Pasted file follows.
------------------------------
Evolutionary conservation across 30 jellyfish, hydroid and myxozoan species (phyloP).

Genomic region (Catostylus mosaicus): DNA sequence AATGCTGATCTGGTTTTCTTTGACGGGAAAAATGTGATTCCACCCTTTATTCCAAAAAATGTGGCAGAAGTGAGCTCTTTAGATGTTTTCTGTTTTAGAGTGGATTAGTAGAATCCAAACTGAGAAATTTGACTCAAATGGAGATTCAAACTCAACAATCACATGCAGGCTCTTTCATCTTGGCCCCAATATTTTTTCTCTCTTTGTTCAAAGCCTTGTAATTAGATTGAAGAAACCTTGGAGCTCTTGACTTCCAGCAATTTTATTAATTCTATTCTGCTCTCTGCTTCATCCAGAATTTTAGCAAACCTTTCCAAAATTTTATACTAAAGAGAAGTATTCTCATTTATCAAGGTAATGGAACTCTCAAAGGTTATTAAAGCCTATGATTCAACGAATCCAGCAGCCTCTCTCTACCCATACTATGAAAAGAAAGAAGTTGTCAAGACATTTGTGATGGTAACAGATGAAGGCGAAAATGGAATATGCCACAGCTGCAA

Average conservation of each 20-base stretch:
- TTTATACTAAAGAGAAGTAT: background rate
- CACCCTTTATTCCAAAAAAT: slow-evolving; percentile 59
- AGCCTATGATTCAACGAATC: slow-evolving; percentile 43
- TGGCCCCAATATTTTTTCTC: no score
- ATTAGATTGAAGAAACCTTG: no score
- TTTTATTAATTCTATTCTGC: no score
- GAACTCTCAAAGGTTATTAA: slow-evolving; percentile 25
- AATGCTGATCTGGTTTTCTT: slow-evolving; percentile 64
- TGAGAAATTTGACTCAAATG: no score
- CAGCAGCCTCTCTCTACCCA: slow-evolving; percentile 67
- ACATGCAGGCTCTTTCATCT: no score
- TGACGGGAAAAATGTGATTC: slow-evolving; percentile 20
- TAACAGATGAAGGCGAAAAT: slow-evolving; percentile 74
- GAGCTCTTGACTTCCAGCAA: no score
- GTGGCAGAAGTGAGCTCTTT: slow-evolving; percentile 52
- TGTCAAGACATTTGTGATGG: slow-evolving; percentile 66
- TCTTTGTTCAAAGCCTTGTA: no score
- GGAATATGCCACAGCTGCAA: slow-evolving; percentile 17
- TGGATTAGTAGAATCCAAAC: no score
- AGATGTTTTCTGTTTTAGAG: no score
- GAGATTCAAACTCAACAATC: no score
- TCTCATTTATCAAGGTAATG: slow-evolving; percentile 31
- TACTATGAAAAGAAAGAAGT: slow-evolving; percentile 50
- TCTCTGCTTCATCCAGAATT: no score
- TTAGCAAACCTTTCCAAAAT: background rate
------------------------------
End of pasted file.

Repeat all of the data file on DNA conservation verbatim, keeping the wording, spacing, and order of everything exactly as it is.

Evolutionary conservation across 30 jellyfish, hydroid and myxozoan species (phyloP).

Genomic region (Catostylus mosaicus): DNA sequence AATGCTGATCTGGTTTTCTTTGACGGGAAAAATGTGATTCCACCCTTTATTCCAAAAAATGTGGCAGAAGTGAGCTCTTTAGATGTTTTCTGTTTTAGAGTGGATTAGTAGAATCCAAACTGAGAAATTTGACTCAAATGGAGATTCAAACTCAACAATCACATGCAGGCTCTTTCATCTTGGCCCCAATATTTTTTCTCTCTTTGTTCAAAGCCTTGTAATTAGATTGAAGAAACCTTGGAGCTCTTGACTTCCAGCAATTTTATTAATTCTATTCTGCTCTCTGCTTCATCCAGAATTTTAGCAAACCTTTCCAAAATTTTATACTAAAGAGAAGTATTCTCATTTATCAAGGTAATGGAACTCTCAAAGGTTATTAAAGCCTATGATTCAACGAATCCAGCAGCCTCTCTCTACCCATACTATGAAAAGAAAGAAGTTGTCAAGACATTTGTGATGGTAACAGATGAAGGCGAAAATGGAATATGCCACAGCTGCAA

Average conservation of each 20-base stretch:
- TTTATACTAAAGAGAAGTAT: background rate
- CACCCTTTATTCCAAAAAAT: slow-evolving; percentile 59
- AGCCTATGATTCAACGAATC: slow-evolving; percentile 43
- TGGCCCCAATATTTTTTCTC: no score
- ATTAGATTGAAGAAACCTTG: no score
- TTTTATTAATTCTATTCTGC: no score
- GAACTCTCAAAGGTTATTAA: slow-evolving; percentile 25
- AATGCTGATCTGGTTTTCTT: slow-evolving; percentile 64
- TGAGAAATTTGACTCAAATG: no score
- CAGCAGCCTCTCTCTACCCA: slow-evolving; percentile 67
- ACATGCAGGCTCTTTCATCT: no score
- TGACGGGAAAAATGTGATTC: slow-evolving; percentile 20
- TAACAGATGAAGGCGAAAAT: slow-evolving; percentile 74
- GAGCTCTTGACTTCCAGCAA: no score
- GTGGCAGAAGTGAGCTCTTT: slow-evolving; percentile 52
- TGTCAAGACATTTGTGATGG: slow-evolving; percentile 66
- TCTTTGTTCAAAGCCTTGTA: no score
- GGAATATGCCACAGCTGCAA: slow-evolving; percentile 17
- TGGATTAGTAGAATCCAAAC: no score
- AGATGTTTTCTGTTTTAGAG: no score
- GAGATTCAAACTCAACAATC: no score
- TCTCATTTATCAAGGTAATG: slow-evolving; percentile 31
- TACTATGAAAAGAAAGAAGT: slow-evolving; percentile 50
- TCTCTGCTTCATCCAGAATT: no score
- TTAGCAAACCTTTCCAAAAT: background rate